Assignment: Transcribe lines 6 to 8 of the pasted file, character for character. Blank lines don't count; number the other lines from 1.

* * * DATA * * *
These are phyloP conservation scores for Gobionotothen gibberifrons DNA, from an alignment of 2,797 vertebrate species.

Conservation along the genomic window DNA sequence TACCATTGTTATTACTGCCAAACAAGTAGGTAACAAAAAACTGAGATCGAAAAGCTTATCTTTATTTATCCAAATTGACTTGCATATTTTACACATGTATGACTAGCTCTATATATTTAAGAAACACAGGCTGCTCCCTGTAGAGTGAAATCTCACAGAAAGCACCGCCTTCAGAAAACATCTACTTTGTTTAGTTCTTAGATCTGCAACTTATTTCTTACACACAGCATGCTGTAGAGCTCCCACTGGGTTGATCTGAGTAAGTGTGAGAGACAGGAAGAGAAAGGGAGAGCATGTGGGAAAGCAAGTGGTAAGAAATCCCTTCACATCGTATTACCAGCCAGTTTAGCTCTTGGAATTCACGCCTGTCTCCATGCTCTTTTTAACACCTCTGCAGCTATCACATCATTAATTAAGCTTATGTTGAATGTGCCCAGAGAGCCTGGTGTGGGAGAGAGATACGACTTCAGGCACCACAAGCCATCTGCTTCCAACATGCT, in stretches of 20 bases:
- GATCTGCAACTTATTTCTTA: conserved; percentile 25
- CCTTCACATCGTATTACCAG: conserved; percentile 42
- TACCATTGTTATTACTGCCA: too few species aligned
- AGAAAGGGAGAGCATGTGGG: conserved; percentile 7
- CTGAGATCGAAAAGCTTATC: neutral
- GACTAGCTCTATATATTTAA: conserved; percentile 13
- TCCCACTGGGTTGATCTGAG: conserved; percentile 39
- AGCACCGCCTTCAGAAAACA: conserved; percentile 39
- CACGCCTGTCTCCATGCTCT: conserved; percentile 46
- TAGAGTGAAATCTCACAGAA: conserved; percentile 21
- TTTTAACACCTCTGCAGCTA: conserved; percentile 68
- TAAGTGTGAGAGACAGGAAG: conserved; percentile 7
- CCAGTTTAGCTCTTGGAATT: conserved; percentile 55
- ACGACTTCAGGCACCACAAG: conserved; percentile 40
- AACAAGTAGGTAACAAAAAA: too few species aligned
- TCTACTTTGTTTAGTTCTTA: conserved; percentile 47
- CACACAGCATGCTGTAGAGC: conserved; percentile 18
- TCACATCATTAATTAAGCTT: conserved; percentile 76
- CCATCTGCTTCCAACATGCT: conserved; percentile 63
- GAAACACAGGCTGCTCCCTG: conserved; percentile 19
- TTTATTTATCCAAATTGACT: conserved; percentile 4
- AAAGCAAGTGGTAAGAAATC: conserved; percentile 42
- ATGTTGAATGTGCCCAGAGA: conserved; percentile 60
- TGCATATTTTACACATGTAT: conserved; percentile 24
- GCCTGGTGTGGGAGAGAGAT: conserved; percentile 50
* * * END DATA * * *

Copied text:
- AGAAAGGGAGAGCATGTGGG: conserved; percentile 7
- CTGAGATCGAAAAGCTTATC: neutral
- GACTAGCTCTATATATTTAA: conserved; percentile 13